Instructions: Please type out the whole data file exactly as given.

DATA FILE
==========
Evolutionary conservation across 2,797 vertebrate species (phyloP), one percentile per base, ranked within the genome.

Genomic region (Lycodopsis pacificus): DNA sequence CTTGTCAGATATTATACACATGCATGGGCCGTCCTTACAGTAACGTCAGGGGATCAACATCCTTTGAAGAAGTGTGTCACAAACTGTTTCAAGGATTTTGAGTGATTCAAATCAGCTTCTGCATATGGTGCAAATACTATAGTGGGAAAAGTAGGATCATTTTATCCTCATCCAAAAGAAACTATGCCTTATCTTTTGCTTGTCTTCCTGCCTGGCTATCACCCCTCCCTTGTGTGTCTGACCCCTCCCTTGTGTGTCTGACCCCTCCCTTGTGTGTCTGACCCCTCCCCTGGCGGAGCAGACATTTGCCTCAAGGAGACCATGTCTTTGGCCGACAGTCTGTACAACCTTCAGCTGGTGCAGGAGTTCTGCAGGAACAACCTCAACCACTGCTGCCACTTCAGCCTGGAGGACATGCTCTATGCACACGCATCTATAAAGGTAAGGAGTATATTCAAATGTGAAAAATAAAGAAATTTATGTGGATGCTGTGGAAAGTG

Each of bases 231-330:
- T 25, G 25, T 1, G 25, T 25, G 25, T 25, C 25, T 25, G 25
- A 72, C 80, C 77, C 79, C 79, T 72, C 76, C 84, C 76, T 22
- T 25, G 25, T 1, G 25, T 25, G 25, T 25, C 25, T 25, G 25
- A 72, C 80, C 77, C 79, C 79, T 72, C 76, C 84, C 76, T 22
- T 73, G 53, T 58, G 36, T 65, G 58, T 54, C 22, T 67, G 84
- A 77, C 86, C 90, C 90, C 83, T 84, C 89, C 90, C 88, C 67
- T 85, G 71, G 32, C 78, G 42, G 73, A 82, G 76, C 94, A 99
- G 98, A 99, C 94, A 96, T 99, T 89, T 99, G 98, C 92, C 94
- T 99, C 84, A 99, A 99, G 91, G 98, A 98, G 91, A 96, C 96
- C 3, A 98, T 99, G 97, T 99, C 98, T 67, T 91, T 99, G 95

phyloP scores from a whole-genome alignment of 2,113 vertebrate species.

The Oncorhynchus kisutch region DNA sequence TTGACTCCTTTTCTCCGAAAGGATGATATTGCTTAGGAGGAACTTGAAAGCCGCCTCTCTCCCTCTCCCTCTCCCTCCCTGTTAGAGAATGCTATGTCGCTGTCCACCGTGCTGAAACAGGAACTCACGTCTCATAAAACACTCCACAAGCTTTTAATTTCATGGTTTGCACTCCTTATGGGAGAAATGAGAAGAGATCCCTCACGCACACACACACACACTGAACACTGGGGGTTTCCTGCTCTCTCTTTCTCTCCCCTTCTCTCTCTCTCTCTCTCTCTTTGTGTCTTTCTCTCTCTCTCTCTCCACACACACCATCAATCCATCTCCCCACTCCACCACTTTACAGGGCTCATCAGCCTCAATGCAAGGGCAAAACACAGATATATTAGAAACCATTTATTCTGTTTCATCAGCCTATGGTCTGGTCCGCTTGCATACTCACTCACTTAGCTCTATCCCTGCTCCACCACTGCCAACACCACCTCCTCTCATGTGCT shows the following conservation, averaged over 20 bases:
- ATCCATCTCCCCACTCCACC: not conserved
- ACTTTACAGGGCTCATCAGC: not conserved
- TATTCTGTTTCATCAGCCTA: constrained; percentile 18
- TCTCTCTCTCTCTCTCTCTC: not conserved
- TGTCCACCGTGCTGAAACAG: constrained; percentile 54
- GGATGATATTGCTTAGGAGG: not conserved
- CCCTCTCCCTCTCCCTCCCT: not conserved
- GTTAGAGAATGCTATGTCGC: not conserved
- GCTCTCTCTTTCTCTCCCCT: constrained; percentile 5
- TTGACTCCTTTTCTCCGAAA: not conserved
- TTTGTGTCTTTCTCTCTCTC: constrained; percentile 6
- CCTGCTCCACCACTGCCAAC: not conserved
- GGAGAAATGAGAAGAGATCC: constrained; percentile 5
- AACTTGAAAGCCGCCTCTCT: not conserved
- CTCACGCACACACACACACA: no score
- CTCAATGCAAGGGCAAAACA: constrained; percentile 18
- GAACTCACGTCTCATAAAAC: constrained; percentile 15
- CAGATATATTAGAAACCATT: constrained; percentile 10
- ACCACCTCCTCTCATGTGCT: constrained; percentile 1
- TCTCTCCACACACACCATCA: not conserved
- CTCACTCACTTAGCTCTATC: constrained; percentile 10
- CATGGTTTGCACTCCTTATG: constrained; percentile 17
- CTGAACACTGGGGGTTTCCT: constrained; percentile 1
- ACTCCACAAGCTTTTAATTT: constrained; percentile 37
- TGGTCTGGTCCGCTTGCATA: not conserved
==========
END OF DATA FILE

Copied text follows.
Evolutionary conservation across 2,797 vertebrate species (phyloP), one percentile per base, ranked within the genome.

Genomic region (Lycodopsis pacificus): DNA sequence CTTGTCAGATATTATACACATGCATGGGCCGTCCTTACAGTAACGTCAGGGGATCAACATCCTTTGAAGAAGTGTGTCACAAACTGTTTCAAGGATTTTGAGTGATTCAAATCAGCTTCTGCATATGGTGCAAATACTATAGTGGGAAAAGTAGGATCATTTTATCCTCATCCAAAAGAAACTATGCCTTATCTTTTGCTTGTCTTCCTGCCTGGCTATCACCCCTCCCTTGTGTGTCTGACCCCTCCCTTGTGTGTCTGACCCCTCCCTTGTGTGTCTGACCCCTCCCCTGGCGGAGCAGACATTTGCCTCAAGGAGACCATGTCTTTGGCCGACAGTCTGTACAACCTTCAGCTGGTGCAGGAGTTCTGCAGGAACAACCTCAACCACTGCTGCCACTTCAGCCTGGAGGACATGCTCTATGCACACGCATCTATAAAGGTAAGGAGTATATTCAAATGTGAAAAATAAAGAAATTTATGTGGATGCTGTGGAAAGTG

Each of bases 231-330:
- T 25, G 25, T 1, G 25, T 25, G 25, T 25, C 25, T 25, G 25
- A 72, C 80, C 77, C 79, C 79, T 72, C 76, C 84, C 76, T 22
- T 25, G 25, T 1, G 25, T 25, G 25, T 25, C 25, T 25, G 25
- A 72, C 80, C 77, C 79, C 79, T 72, C 76, C 84, C 76, T 22
- T 73, G 53, T 58, G 36, T 65, G 58, T 54, C 22, T 67, G 84
- A 77, C 86, C 90, C 90, C 83, T 84, C 89, C 90, C 88, C 67
- T 85, G 71, G 32, C 78, G 42, G 73, A 82, G 76, C 94, A 99
- G 98, A 99, C 94, A 96, T 99, T 89, T 99, G 98, C 92, C 94
- T 99, C 84, A 99, A 99, G 91, G 98, A 98, G 91, A 96, C 96
- C 3, A 98, T 99, G 97, T 99, C 98, T 67, T 91, T 99, G 95

phyloP scores from a whole-genome alignment of 2,113 vertebrate species.

The Oncorhynchus kisutch region DNA sequence TTGACTCCTTTTCTCCGAAAGGATGATATTGCTTAGGAGGAACTTGAAAGCCGCCTCTCTCCCTCTCCCTCTCCCTCCCTGTTAGAGAATGCTATGTCGCTGTCCACCGTGCTGAAACAGGAACTCACGTCTCATAAAACACTCCACAAGCTTTTAATTTCATGGTTTGCACTCCTTATGGGAGAAATGAGAAGAGATCCCTCACGCACACACACACACACTGAACACTGGGGGTTTCCTGCTCTCTCTTTCTCTCCCCTTCTCTCTCTCTCTCTCTCTCTTTGTGTCTTTCTCTCTCTCTCTCTCCACACACACCATCAATCCATCTCCCCACTCCACCACTTTACAGGGCTCATCAGCCTCAATGCAAGGGCAAAACACAGATATATTAGAAACCATTTATTCTGTTTCATCAGCCTATGGTCTGGTCCGCTTGCATACTCACTCACTTAGCTCTATCCCTGCTCCACCACTGCCAACACCACCTCCTCTCATGTGCT shows the following conservation, averaged over 20 bases:
- ATCCATCTCCCCACTCCACC: not conserved
- ACTTTACAGGGCTCATCAGC: not conserved
- TATTCTGTTTCATCAGCCTA: constrained; percentile 18
- TCTCTCTCTCTCTCTCTCTC: not conserved
- TGTCCACCGTGCTGAAACAG: constrained; percentile 54
- GGATGATATTGCTTAGGAGG: not conserved
- CCCTCTCCCTCTCCCTCCCT: not conserved
- GTTAGAGAATGCTATGTCGC: not conserved
- GCTCTCTCTTTCTCTCCCCT: constrained; percentile 5
- TTGACTCCTTTTCTCCGAAA: not conserved
- TTTGTGTCTTTCTCTCTCTC: constrained; percentile 6
- CCTGCTCCACCACTGCCAAC: not conserved
- GGAGAAATGAGAAGAGATCC: constrained; percentile 5
- AACTTGAAAGCCGCCTCTCT: not conserved
- CTCACGCACACACACACACA: no score
- CTCAATGCAAGGGCAAAACA: constrained; percentile 18
- GAACTCACGTCTCATAAAAC: constrained; percentile 15
- CAGATATATTAGAAACCATT: constrained; percentile 10
- ACCACCTCCTCTCATGTGCT: constrained; percentile 1
- TCTCTCCACACACACCATCA: not conserved
- CTCACTCACTTAGCTCTATC: constrained; percentile 10
- CATGGTTTGCACTCCTTATG: constrained; percentile 17
- CTGAACACTGGGGGTTTCCT: constrained; percentile 1
- ACTCCACAAGCTTTTAATTT: constrained; percentile 37
- TGGTCTGGTCCGCTTGCATA: not conserved